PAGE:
The Limpopo Health Department only recently emerged from four years under the administration by the national government. But, asks a Bhekisisa report, could history be repeating itself? Healthcare workers’ protests have stretched into their second week in Limpopo as workers and politicians warn the health department’s money problems could be keeping pay-cheques out of doctors’ hands and health workers out of clinics.
As of Wednesday, nurses were continuing a two-week picket outside the Limpopo Health Department. Demonstrations follow a two-day stay away last week by doctors in the province over unpaid overtime and late payments to about 40 community service and internship doctors. Newly graduated medical professionals must complete at least one year of community service before they can register with professional bodies and practise. Doctors must also complete an additional, two-year internship.
The report says that Seshoka Muila, the provincial secretary for the South African Medical Association, has warned that it’s only a matter of time before budget shortfalls force doctors’ hands. Doctors in at least four Limpopo hospitals reported regularly working beyond their contractual over-time without pay, according to research conducted by members of the Aids lobby group the Treatment Action Campaign (TAC) and published on the group’s website in October.
Limpopo Health spokesperson Thabiso Teffo blames the delays on problems with entering doctors’ details on to its payroll system. But he admits that the provincial treasury has also not yet approved some community service and internship positions.
Although provincial departments typically do not need Treasury approval to create posts, a 2016 provincial Cabinet decision now requires Treasury sign for all appointments across departments. The report says it’s a tactic that some provinces, such as North West, have admitted adopting to try to control spiralling costs amid tight budgets. Doctors and opposition parties say the move – and recent protests – are not the only signs of a struggling budget. Doctors complain that the state can no longer pay for overtime while nursing unions say the province is reneging on commitments to employ medical bursary holders.
About 80% of 21 Limpopo clinics surveyed by TAC were short-staffed. One hospital reported having to restrict weekend surgeries because of staff shortages while another had no chief executive or senior clinical manager. Meanwhile, the department is only offering newly qualified state nurses who received bursaries to study a one-year contract, says Democratic Nursing Organisation of South Africa provincial organiser Jacob Molepo. Originally, the department had promised four-year appointments.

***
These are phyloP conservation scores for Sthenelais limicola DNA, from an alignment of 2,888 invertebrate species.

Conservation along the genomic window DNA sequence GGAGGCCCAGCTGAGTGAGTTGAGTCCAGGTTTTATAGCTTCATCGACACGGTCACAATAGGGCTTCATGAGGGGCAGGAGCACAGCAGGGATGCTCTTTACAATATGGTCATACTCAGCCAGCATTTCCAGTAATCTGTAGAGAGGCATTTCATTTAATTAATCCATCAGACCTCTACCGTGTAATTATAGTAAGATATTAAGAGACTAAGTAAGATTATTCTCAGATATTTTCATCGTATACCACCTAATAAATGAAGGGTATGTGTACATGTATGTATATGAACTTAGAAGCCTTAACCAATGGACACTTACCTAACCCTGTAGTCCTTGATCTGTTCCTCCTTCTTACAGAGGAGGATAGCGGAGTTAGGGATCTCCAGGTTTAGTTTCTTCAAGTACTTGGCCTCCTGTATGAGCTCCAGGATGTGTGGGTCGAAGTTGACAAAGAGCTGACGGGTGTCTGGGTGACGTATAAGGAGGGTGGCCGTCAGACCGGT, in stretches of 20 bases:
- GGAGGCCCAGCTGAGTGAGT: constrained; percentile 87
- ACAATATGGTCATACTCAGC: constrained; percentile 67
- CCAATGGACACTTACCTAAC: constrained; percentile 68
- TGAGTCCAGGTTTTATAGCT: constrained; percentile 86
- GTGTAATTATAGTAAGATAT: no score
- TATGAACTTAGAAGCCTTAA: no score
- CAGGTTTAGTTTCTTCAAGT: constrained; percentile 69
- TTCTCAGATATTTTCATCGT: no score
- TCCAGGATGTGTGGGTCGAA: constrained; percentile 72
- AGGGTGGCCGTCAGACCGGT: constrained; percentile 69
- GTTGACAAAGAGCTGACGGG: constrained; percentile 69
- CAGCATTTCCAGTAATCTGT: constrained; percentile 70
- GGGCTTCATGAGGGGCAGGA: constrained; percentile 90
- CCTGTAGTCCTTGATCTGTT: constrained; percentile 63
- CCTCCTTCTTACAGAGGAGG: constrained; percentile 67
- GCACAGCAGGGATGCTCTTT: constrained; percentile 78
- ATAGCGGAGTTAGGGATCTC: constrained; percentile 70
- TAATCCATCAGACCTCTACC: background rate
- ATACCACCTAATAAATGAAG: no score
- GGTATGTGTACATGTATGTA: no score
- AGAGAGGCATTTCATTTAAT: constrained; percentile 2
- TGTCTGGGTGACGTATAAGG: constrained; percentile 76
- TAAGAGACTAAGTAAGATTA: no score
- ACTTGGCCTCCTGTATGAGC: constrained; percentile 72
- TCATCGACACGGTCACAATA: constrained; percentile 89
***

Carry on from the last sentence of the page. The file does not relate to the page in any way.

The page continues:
The report says the Democratic Alliance wrote to the Limpopo Treasury Department to request that the health department be placed under administration, meaning that the provincial treasury would take control of the health department’s finances. The opposition party claims that the department has overspent its budget by R1.7bn since the start of the financial year. Teffo argues this is false and anticipates the department will report R800m in accruals by the year’s end.
The report says although the department’s latest annual report is not publicly available, its accruals have increased by more than five-fold since the end of 2015/2016, if Teffo’s figure is correct.
Limpopo Health, as well as four other provincial offices, only recently ended four years of administration by the national government in 2015. Teffo says the department is cutting costs by slashing management positions as part of what he calls a “turnaround strategy” and to curb rising employment costs. “We are confident that with the measure in place, this department is on the correct path and will not be put under administration,” he explains.
About 70% of the health budget in Limpopo is spent on employee salaries and benefits, Teffo says. And, the report notes, ationally, other health departments aren’t far behind. As of 2014/2015, salaries ate up nearly 65% of provincial health budgets, reveals a July 2016 paper by the non-profit organisation the Rural Health Advocacy Project (RHAP). Above-inflation wage increases have contributed to what has been a 10-percentage point increase in provincial health costs of employment in just a decade.
But, the report says, RHAP has been quick to point out that rising salaries aren’t only to blame and that good planning could help mitigate some of the risks attached to creeping austerity budgets in provinces such as Limpopo. Provinces should plan to spare key posts like doctors and nurses that are crucial to healthcare delivery as they look to save money. They should also use new staffing guidelines developed in consultation with the World Health Organisation to identify which posts should be filled and which can be left vacant. Limpopo has already started using this system called Workload Indicators of Staffing Need (WISN).
Meanwhile, RHAP’s programme manager for health systems and policy Russell Rensburg warns that government’s inability to continue delivering above-inflation increases could be a ticking time bomb around the bargaining table. “There is a public-sector wage agreement that is coming to an end. We know that the public sector is looking for something between 9 to 12% increases,” Rensburg explains.
“We may not afford above inflation increases at all. At the national level, we are already struggling because we didn’t meet our tax targets last year and we had an R50bn short-fall in our national budget. You may well have labour unrest, which could potentially impact negatively on healthcare delivery.”Bhekisisa report